Extensions in ES5 strict mode (was: No more modes?)

Brendan Eich brendan at mozilla.com
Thu Oct 14 08:11:50 PDT 2010


On Oct 13, 2010, at 11:56 PM, Erik Corry wrote:

> The semantics for const in Harmony are likely to be silently different
> in Harmony from the semantics it has in non-strict current
> implementations.  (In particular the current const is hoisted to the
> surrounding function, whereas the one in Harmony won't, so the
> shadowing will be different.)

Agreed so far. IIRC const in Opera is just a synonym for var.


> Given this silent behavioural change it would be advantageous to flush
> out existing uses of const before Harmony arrives and gives it a new
> meaning.

Flush out means make developers find all such uses, and do what?


> Forbidding const in strict mode would seem to be a way to do that.

If only I knew what "flush out" means. Users may or may not rewrite complex const-using code just to enable strict mode.

The problem is even more acute for let-based code -- Mozilla JS (Firefox FE and add-on code) uses let heavily. It's a sunk cost, arguably a "good sunk cost" (mostly future-proof, even with let becoming like let* not hoisted to block top). I doubt people will rewrite to var (which requires careful analysis to avoid collisions where there used to be shadowing). They simply won't use strict mode.

But const or let, the idea that "use strict" is so attractive it will cause re-sinking sunk costs seems farfetched to me. We'll find out, though, because I do agree we should make Firefox's strict mode ban let, const, and function in block for now. I hope JSC and V8 do likewise with their IE-workalike function-in-block extension.

/be


> 
> 14. okt. 2010 03.01 skrev Brendan Eich <brendan at mozilla.com>:
>> On Oct 13, 2010, at 5:35 PM, Brendan Eich wrote:
>> 
>> On Oct 13, 2010, at 4:31 PM, Mark S. Miller wrote:
>> 
>> * ES5/strict implementations as deployed in non-beta releases should obey
>> <http://wiki.ecmascript.org/doku.php?id=conventions:recommendations_for_implementors>.
>> If they don't, then either a separate opt-in will be necsary or we will
>> have to retreat from some of the accepted harmony proposals. For example, if
>> browsers deploy a harmony-incompatible semantics for "let", "const", and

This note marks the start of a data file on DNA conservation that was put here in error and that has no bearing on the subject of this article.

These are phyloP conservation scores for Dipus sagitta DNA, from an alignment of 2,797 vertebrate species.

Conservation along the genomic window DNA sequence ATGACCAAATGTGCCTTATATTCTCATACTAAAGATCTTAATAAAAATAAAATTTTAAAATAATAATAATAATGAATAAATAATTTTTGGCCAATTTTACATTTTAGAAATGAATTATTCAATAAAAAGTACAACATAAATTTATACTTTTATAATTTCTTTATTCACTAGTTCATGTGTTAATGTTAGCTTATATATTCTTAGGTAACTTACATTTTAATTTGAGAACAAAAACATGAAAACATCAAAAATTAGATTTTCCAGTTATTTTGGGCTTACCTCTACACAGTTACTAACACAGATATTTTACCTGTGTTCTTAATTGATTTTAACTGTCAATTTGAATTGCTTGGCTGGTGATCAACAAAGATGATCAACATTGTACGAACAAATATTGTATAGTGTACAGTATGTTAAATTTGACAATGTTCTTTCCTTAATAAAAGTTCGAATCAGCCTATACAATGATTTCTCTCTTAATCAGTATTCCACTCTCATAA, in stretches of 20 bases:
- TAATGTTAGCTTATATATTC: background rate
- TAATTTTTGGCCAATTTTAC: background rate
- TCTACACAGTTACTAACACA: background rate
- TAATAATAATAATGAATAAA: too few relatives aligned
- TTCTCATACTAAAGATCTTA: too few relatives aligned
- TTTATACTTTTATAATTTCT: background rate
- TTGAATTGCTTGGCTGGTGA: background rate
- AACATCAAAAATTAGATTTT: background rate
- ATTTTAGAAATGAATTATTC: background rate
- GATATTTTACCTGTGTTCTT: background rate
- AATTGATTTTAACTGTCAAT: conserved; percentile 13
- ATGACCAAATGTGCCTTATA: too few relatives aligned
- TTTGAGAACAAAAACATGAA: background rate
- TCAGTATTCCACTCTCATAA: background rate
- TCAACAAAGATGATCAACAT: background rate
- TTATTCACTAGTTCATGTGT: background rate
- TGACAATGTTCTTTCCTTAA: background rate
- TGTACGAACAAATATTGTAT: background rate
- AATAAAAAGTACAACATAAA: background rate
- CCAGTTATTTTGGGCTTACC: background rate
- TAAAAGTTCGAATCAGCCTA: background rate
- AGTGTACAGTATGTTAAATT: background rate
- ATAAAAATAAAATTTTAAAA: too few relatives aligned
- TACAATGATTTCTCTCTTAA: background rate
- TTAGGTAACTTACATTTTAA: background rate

>> nested named functions, and if ES5/strict code comes to depend on those
>> non-standard extensions, then without an additional opt-in it becomes
>> impossible to deploy harmony without breaking that code.
>> 
>> The point about let, const, and function in block is good but I'll take it
>> up in a separate message.
>> 
>> Here are my thoughts. Reactions, advice, alternatives I've missed all
>> welcome:
>> 1. No one can claim to have future-proof ("Harmony-compatible") let until we
>> really draft it better. Same for const. At the last TC39 meeting I proposed
>> we drop hoisting to block-top and go with Scheme let* or C++
>> declaration-scope semantics, and everyone agreed (with great relief). But we
>> haven't draft-spec'ed or prototyped this at all. It needs to be more solid.
>> 2. Everyone wants to promote "use strict" but with Firefox 4 betas
>> supporting most but not all of it, and the (still being debugged) complete
>> patch just landed on WebKit nightlies, it is premature to try to get
>> developers slapping the directive on new code. This already bit back due to
>> concatenation with old code, and with lack of validation. We do not want to
>> risk creating pressure for quirks mode strict mode!
>> 3. Firefox's let and const support could create quirks-mode pressure on
>> other browsers. This happens, and not just on non-IE, lesser-market-share
>> browsers (Mozilla gets pressure from WebKit all the time, mostly for the
>> good!). So there' s a risk here. But:
>> 4. Forbidding our let, const, and function-substatement extensions under
>> "use strict" -- especially forbidding let and const -- will harm uptake of
>> validated strict mode usage in Mozilla-specific JS (add-ons, our front end
>> JS, middle-end JS components, etc.). Maybe that's ok, we can try to use our
>> long-standing "strict option" (which gives warnings by default, and overlaps
>> ES5 strict mode but is not the same as it).  This harm has to count for
>> something, even if hard to quantify -- the risk in 3 is hard to measure too
>> (probably small).
>> 5. You didn't mention 'yield', which ES5 strict makes a future reserved
>> word, but which we implement in a possibly Harmonious way. We could play it
>> safe in terms of future proofing, again at the risk of dampening "use
>> strict" uptake in Mozilla-specific JS. Or we could gamble that we are
>> already future-proof.
>> My tentative conclusion is that we should make ES5 strict forbid let, const,
>> and function in block (or any substatement) in Firefox 4. I would hope
>> (haven't tested it) that JSC will do likewise with function in block.
>> Mozilla JS hackers can lean on the "strict option" and its warnings, which
>> would deviate further from ES5 strict by not banning let, const, and
>> function in block.
>> On yield, I'd like to let it ride. It's a good bet IMHO. But who knows?
>> 
>> http://wiki.ecmascript.org/doku.php?id=proposals:versioning
>> 
>> (Collin Jackson added to this; I wrote the original version.)
>> /be
>> 
> 
> 
> 
> -- 
> Erik Corry, Software Engineer
> Google Denmark ApS - Frederiksborggade 20B, 1 sal,
> 1360 København K - Denmark - CVR nr. 28 86 69 84



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